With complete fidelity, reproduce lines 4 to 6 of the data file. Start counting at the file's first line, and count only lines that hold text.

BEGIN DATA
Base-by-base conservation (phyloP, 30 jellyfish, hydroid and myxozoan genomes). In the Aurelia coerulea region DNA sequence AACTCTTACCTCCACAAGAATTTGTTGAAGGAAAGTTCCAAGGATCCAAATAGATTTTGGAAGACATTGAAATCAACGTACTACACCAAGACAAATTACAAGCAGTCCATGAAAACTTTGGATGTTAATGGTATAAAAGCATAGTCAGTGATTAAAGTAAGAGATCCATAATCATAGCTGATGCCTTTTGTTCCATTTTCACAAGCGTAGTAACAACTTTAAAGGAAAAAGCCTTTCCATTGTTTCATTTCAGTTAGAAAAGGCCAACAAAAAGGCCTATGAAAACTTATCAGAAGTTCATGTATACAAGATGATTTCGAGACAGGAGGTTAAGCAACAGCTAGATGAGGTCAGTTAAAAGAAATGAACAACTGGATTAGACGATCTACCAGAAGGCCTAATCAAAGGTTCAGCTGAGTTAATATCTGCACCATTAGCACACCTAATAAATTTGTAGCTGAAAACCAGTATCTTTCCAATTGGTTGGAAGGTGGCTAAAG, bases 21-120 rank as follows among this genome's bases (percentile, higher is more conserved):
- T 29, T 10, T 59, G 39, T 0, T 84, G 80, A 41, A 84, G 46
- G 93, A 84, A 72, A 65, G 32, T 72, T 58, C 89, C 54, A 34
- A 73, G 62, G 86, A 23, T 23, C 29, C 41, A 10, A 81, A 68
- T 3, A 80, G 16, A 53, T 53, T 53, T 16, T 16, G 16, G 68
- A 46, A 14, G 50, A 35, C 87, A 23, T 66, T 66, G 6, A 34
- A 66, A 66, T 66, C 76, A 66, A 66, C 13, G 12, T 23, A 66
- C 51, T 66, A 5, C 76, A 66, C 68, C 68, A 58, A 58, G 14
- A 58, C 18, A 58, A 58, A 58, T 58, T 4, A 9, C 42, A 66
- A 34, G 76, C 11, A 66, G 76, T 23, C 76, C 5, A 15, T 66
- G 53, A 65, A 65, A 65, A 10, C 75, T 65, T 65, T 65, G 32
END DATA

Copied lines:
- A 73, G 62, G 86, A 23, T 23, C 29, C 41, A 10, A 81, A 68
- T 3, A 80, G 16, A 53, T 53, T 53, T 16, T 16, G 16, G 68
- A 46, A 14, G 50, A 35, C 87, A 23, T 66, T 66, G 6, A 34